Sure, National Public Radio did not publish novelist Colm Toibin's novella, The Testament Of Mary; it was published last month by Scribner. But NPR seems to love it. No, make that: NPR really loves it! There was a very sympathetic November 13th feature, "'Testament Of Mary' Gives Fiery Voice To The Virgin", then a glowing November 14th review, "A Vengeful Virgin In 'The Testament Of Mary'", then an excerpt from the book, and (finally, for now) an interview with Toibin, "A New 'Testament' Told From Mary's Point Of View", posted today. I'm not sure how many NPR pieces there are about the Pope's new book, but I doubt it's more than three, at the very most.
What is Tolbin's gimmick? And, yes, it is a gimmick, no matter how literate, thoughtful, deep, anguished, and intellectual NPR tries to make it sound. Here are some of the pertinent bits of information, gleaned from the ever-informative NPR pieces:
In his new novel, The Testament of Mary, Irish writer Colm Toibin imagines Mary's life 20 years after the crucifixion. She is struggling to understand why some people believe Jesus is the son of God, and weighed down by the guilt she feels wondering what she might have done differently to alter — or ease — her son's fate.
Toibin grew up Catholic and, for a time, considered joining the priesthood. This changed upon his arrival at university, however, when exposure to new people and ideas soon led him to lose his faith. "I suppose I had been moving toward it without knowing," Toibin tells Fresh Air's Terry Gross, "but, yeah, it went very quickly."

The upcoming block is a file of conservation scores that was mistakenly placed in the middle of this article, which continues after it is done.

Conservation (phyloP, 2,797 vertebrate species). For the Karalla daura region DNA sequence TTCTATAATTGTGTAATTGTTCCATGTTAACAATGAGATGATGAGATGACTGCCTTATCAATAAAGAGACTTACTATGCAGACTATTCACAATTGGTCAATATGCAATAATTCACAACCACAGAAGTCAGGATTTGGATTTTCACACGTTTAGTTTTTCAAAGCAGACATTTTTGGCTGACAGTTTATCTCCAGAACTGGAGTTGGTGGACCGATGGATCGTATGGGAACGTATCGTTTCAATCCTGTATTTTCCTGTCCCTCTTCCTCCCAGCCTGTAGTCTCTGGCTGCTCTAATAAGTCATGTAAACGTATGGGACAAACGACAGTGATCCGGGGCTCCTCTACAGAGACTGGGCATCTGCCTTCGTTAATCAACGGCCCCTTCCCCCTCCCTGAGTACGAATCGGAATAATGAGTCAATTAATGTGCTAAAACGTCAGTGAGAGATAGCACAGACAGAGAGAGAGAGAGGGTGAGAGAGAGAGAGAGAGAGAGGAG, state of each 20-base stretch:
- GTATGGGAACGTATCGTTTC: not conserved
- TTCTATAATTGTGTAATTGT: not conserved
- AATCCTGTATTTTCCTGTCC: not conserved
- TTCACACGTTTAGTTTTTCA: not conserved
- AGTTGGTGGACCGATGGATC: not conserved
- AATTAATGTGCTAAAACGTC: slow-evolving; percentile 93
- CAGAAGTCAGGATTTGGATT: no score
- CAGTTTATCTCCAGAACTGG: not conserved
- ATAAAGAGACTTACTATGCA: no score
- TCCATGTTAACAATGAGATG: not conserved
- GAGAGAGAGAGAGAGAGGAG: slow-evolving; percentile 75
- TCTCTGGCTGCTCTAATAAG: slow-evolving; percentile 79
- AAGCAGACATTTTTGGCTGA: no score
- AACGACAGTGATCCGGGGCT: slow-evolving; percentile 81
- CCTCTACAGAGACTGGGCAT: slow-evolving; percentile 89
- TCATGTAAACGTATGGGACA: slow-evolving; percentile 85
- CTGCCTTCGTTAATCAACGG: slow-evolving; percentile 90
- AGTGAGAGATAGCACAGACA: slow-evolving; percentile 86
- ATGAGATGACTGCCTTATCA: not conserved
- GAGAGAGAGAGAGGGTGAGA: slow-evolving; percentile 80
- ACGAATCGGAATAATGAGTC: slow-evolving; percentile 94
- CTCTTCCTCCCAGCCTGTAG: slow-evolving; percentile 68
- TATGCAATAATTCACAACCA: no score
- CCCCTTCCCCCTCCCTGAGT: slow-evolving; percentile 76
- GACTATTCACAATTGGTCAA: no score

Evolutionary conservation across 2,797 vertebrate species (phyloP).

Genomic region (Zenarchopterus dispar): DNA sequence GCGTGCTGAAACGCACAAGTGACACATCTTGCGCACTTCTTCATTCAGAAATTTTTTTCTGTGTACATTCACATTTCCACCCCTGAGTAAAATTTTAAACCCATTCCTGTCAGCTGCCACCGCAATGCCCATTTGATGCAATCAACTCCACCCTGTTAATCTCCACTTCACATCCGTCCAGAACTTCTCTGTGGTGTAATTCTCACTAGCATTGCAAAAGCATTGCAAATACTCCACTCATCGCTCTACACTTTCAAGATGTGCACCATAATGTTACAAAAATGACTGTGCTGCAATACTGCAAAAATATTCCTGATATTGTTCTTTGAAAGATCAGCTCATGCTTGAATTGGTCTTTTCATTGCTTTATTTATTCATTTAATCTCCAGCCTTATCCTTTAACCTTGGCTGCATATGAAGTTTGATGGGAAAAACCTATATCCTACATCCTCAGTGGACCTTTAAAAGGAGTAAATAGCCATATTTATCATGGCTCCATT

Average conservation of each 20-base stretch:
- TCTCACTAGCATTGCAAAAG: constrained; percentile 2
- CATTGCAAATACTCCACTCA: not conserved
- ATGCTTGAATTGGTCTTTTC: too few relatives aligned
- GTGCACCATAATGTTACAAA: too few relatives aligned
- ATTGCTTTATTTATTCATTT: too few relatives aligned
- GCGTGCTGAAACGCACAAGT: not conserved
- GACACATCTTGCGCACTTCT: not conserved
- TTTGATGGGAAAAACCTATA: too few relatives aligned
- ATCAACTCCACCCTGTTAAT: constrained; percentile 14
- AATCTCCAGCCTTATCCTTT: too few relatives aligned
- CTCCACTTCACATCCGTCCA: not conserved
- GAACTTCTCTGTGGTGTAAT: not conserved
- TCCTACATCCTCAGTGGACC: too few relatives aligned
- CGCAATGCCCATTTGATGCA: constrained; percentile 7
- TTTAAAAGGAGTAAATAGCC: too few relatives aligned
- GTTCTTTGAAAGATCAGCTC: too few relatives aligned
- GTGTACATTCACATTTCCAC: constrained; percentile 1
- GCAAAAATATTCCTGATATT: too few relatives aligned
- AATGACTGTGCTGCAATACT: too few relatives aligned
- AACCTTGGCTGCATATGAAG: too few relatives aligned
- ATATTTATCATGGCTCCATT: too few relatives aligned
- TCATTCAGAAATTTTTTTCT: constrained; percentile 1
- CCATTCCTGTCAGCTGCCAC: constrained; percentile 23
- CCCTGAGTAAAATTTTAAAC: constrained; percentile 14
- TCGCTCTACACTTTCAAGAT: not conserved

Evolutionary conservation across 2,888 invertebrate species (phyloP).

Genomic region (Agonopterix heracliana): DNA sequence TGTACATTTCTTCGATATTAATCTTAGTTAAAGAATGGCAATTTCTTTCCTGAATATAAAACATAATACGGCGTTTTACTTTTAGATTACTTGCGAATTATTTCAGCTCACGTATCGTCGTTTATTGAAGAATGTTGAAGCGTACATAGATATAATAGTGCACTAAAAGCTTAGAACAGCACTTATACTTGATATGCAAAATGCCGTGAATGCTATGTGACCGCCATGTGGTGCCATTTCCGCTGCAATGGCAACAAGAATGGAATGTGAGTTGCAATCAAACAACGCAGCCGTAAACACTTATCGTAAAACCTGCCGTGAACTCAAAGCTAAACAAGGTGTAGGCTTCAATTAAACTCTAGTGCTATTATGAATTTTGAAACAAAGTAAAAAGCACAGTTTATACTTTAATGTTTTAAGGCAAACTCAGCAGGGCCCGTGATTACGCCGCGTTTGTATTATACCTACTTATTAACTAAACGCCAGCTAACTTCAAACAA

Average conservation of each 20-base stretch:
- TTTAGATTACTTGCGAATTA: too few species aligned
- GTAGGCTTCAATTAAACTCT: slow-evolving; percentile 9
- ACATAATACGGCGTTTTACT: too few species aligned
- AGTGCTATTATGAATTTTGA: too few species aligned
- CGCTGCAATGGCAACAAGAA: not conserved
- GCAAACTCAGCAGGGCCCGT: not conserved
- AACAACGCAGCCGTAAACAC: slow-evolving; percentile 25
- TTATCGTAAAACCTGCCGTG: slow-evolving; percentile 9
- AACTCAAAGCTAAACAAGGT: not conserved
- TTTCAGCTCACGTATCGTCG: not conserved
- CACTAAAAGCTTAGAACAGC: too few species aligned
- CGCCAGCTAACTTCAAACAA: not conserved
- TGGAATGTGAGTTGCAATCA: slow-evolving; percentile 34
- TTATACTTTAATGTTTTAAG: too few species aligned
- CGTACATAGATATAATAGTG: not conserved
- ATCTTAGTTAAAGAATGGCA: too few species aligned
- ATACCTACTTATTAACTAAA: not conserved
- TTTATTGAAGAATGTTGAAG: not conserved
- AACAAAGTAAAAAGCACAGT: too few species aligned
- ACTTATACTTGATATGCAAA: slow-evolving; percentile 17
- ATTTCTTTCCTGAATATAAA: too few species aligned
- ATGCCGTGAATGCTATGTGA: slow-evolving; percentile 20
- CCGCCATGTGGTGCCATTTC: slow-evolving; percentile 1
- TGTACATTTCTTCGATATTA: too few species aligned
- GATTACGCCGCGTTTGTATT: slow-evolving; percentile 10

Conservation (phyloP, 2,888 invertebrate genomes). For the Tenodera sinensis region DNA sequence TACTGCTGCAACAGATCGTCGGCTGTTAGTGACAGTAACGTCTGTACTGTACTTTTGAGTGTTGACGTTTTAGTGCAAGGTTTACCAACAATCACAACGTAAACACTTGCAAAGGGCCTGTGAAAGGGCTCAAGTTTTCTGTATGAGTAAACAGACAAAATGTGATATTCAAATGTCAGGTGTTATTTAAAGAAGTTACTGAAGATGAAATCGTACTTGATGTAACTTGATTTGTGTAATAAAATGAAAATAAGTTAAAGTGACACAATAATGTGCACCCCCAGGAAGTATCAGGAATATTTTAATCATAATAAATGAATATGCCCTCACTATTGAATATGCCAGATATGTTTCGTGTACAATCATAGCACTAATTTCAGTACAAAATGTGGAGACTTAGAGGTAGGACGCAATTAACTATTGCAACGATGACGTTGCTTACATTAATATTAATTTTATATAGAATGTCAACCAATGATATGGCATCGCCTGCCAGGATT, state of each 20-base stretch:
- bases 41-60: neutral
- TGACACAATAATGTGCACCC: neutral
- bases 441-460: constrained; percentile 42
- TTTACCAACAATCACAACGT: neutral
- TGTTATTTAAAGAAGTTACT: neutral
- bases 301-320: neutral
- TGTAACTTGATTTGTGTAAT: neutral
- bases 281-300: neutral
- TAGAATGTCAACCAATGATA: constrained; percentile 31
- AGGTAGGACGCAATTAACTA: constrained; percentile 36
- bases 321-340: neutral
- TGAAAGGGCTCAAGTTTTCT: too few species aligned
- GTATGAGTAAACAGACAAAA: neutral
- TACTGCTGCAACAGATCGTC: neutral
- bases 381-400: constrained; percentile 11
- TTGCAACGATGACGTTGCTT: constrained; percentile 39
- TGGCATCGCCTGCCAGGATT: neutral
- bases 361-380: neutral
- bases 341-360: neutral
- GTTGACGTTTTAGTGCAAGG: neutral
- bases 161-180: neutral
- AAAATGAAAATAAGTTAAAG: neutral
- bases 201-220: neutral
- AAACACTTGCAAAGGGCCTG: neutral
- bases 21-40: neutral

It was around this time, too, that Toibin acknowledged his homosexuality. Growing up, he says, "there was no word for it," and he describes his feelings as "absolute confusion." It was after meeting an openly gay friend at university, he explains, that "I moved very gingerly from between being a very conservative boy from a small town and being out with some friends."
And from the review:
The work is pointedly not called a gospel — good news — but a testament — a giving witness to, an attestation. "I was there," she says. And, having seen the Crucifixion, the Mother of God tells the apostles: "I can tell you now, when you say that he redeemed the world, I will say that it was not worth it."
Much of the elegance of this novella comes from its language, which is poetic but spare, much like cryptic music of the Gospels. And, as in the Gospels, understatement and implication are used to great effect. Most expressively, the name "Jesus" is never used — not once. Neither is Christ. Instead, Mary calls him "my son" or "him" or even "the one who was here." Part of this is her pain — she cannot bear to say the name — but part of it is also a refusal to contribute to the narrative of the man named Jesus Christ.
Toibin leaves the most important questions unanswered: Did he cure the sick? Raise the dead? Turn water into wine? Mary only hears stories.
And from the author himself: